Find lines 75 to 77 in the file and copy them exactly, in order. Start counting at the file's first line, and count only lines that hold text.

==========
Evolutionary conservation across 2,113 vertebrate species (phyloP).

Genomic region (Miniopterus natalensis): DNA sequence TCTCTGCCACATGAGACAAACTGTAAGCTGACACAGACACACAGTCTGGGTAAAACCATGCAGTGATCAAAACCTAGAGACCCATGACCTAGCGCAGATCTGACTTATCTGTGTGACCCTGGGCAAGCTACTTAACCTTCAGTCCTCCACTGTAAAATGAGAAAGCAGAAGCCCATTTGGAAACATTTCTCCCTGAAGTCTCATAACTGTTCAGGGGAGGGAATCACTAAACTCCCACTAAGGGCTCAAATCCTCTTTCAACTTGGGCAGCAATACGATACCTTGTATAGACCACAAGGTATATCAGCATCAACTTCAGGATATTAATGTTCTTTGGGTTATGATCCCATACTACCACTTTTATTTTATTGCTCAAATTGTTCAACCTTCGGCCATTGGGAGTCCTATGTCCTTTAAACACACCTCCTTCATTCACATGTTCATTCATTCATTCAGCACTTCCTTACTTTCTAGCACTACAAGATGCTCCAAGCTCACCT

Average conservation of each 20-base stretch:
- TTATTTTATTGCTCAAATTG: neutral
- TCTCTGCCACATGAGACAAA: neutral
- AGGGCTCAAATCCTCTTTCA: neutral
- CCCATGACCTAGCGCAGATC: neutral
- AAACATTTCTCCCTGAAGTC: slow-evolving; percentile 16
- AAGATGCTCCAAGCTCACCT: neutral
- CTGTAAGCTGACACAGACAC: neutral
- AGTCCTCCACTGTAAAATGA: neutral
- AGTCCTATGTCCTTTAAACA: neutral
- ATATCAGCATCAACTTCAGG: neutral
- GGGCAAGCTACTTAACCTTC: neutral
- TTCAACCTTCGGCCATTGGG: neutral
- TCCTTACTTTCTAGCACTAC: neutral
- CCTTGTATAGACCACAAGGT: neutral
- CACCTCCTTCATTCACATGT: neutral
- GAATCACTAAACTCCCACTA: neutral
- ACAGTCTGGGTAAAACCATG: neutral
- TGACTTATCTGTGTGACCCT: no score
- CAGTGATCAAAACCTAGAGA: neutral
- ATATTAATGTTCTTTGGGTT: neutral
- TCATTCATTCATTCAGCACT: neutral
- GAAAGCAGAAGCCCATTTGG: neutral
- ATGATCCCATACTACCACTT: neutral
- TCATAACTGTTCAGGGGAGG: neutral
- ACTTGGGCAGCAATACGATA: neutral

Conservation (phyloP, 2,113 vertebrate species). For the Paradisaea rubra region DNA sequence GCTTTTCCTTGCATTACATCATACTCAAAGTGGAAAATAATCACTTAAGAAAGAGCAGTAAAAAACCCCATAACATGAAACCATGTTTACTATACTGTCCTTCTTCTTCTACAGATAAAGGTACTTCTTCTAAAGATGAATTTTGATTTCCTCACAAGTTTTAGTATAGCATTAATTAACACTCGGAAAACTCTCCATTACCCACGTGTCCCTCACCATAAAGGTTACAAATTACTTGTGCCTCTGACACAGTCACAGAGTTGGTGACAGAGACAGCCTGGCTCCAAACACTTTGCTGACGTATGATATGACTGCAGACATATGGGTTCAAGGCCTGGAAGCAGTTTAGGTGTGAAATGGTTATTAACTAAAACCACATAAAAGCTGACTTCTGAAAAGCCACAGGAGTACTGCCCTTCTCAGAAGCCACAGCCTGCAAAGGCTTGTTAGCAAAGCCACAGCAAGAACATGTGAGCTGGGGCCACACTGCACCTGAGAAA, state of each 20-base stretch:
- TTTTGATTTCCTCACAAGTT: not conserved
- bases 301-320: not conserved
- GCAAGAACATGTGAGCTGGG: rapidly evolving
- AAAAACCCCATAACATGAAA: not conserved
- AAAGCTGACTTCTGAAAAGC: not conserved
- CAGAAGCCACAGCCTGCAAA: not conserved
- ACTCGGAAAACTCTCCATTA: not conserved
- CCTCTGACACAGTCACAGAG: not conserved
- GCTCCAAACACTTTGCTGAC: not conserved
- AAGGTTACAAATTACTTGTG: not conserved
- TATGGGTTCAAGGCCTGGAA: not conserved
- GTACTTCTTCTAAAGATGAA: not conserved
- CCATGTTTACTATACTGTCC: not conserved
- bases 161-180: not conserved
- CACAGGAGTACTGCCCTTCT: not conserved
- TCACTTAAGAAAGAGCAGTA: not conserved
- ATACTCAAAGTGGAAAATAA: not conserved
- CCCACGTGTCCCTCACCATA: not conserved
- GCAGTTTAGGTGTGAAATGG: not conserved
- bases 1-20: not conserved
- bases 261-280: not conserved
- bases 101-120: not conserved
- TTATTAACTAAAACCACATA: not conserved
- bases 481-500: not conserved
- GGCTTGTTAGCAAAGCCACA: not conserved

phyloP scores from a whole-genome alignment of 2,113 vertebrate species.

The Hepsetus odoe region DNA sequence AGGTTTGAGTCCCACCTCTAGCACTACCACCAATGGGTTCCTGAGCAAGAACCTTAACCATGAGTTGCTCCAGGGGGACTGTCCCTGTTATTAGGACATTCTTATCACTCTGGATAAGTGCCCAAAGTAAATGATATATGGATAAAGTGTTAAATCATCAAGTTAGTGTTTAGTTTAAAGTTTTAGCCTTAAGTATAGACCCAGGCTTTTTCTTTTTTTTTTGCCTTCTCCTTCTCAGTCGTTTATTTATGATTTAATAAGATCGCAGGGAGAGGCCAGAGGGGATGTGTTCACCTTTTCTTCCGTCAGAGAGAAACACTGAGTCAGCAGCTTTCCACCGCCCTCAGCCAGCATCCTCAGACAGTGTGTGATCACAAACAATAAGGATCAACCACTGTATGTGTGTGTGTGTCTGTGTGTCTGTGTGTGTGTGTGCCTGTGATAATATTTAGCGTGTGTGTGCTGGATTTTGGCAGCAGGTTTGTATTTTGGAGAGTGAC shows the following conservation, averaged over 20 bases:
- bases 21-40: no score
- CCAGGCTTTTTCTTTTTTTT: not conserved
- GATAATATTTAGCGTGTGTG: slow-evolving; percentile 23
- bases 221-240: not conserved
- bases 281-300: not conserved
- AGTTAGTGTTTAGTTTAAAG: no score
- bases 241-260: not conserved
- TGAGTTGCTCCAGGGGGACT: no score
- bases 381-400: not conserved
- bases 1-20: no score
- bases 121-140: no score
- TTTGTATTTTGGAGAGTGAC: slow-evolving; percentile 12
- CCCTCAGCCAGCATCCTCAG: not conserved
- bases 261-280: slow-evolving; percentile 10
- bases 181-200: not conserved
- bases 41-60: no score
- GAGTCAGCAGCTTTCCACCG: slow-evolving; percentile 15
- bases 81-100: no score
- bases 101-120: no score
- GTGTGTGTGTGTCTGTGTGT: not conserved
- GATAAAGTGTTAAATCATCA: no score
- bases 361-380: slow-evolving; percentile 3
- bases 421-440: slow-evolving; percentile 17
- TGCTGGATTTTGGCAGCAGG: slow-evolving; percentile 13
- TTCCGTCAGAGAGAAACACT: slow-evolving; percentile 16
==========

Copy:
- bases 101-120: no score
- GTGTGTGTGTGTCTGTGTGT: not conserved
- GATAAAGTGTTAAATCATCA: no score